Although personal devotions—time spent with the Lord—may vary day-to-day, month-to-month or even year-to-year, today was one of the very best devotional times of my life! The time was beyond rich. It was pervasive, exhilarating, and intensely joyful, producing waves of tears.
Afterword, I ran six miles to calm down. Following a shower, I’m still riding a spiritual high. Can’t help but share it. Here’s a summary.
Like most believers, I begin by reading a chapter in the Bible—typically a chapter a day from Genesis to Revelation and then repeating the cycle. Rather than reading a weak modern devotional, there follows a series of devotional readings by great saints from the past. “It is a good rule, after reading a new book, never to allow yourself another new one till you have read an old one in between.” C.S. Lewis
Today’s passage from American Minute was about the Alamo. It took 13 days for 3,000 of Santa Ana’s men to annihilate 189 Texans and Tejanos in the Alamo. Only a mother, her baby, and a servant survived. The deceased heroes included William Travis, Davy Crockett, and Jim Bowie.
During the 13-day siege and massacre, 66 others signed the Texas Declaration of Independence. It proclaimed, “General Antonio Lopez Santa Anna…having overturned the constitution of his country, now offers, as the cruel alternative, either abandon our homes…or submit to the most intolerable of all tyranny…He denies us the right of worshipping the Almighty according to the dictates of our own conscience.” The deceased heroes were pioneers, but they were pioneers willing to give all for freedom, especially the freedom to worship according to their own conscience.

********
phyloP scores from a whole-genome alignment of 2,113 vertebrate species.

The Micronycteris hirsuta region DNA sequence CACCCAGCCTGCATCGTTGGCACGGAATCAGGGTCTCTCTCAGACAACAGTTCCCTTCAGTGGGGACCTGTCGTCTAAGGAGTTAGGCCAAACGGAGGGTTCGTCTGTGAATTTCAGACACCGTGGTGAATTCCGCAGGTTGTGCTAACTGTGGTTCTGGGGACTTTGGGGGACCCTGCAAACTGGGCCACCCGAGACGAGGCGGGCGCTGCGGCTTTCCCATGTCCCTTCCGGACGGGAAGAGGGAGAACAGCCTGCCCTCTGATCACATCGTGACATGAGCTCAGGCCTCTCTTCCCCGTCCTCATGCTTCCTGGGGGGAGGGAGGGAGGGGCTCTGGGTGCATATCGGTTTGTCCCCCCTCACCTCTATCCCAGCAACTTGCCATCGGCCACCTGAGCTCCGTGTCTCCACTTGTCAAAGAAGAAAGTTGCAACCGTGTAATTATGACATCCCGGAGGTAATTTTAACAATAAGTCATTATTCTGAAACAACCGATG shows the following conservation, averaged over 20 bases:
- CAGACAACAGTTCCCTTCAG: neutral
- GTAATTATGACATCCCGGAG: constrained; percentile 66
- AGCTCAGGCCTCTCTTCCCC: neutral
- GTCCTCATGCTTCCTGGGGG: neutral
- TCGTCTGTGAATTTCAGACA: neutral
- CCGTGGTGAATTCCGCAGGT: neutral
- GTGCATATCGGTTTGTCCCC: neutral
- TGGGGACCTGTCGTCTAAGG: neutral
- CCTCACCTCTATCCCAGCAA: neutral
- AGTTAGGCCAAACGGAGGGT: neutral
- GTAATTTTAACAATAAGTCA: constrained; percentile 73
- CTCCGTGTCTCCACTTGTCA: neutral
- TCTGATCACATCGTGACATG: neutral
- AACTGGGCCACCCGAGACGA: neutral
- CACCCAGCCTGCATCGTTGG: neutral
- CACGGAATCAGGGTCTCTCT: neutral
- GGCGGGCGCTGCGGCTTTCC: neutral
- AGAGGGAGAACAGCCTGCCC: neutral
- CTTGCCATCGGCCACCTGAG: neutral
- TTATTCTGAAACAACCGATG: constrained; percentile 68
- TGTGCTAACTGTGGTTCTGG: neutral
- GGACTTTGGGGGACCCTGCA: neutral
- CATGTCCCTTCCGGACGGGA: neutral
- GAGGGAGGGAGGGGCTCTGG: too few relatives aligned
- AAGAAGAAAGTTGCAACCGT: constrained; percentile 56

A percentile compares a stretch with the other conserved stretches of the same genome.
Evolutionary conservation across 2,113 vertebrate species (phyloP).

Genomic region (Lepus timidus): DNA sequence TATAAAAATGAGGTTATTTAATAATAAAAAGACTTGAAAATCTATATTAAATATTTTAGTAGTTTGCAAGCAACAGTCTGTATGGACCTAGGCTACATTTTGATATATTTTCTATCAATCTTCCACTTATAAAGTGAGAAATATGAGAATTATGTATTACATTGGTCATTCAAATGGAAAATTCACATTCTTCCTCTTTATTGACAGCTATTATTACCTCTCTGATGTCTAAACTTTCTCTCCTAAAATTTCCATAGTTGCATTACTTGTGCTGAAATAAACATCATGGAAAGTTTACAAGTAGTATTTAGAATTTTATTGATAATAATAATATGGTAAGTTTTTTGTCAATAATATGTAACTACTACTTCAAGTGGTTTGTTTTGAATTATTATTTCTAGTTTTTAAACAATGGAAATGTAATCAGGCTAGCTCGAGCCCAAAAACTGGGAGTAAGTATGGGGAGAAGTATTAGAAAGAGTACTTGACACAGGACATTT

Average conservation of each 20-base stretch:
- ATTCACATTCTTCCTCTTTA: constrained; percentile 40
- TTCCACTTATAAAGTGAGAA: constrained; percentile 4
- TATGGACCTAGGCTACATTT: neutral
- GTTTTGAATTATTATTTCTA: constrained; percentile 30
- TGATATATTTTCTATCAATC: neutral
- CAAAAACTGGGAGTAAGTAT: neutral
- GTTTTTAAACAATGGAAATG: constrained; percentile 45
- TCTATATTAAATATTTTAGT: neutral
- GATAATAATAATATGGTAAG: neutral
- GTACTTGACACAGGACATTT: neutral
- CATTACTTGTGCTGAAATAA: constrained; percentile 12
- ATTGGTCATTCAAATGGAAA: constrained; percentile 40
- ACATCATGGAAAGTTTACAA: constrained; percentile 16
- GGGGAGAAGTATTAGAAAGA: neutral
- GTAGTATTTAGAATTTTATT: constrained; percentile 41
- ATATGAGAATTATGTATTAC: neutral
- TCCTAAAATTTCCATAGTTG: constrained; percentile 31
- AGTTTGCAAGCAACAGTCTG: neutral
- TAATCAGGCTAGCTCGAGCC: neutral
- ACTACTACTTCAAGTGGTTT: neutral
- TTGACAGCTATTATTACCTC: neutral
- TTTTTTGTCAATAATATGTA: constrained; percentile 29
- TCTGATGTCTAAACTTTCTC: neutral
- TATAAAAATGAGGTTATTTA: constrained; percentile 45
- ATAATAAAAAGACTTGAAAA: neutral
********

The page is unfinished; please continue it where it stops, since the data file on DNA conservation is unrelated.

The Texas Declaration was reminiscent of the American Declaration of Independence, opening with the proclamation, “that all men…are endowed by their Creator with certain unalienable rights, that among them are life, liberty, and the pursuit of happiness” and ending with the absolute and uncompromising commitment, “with a firm reliance on the protection of Divine Providence, we mutually pledge to each other our lives, or fortunes and our sacred honor.”
Many of the American Declaration signers lost one or all three. The commitments to freedom and to God by the fighters at the Alamo and the signers of the American Declaration of Independence were total. Retreat—physical, emotional, or spiritual—was not an option.
The Puritans: Daily Readings
Each month there is a series of readings by a selected author. The February readings are by John Bunyan (known for The Pilgrim’s Progress; 1,300 editions/200 languages). These devotional readings are from Bunyan’s A Treatise of the Fear of God. The first few entries distinguish between ungodly fear and godly fear. Whoever preaches about the fear of God anymore?
Ungodly fear views God as a sort of celestial terrorist, causing people to flee from God. Godly fear, however, is an overwhelming awe, respect, and reverence for the power of God. It is a soul-deep awareness of the enormity of the sinful gap between God and man, leading to a profound desire to obey. Godly fear draws people toward Him.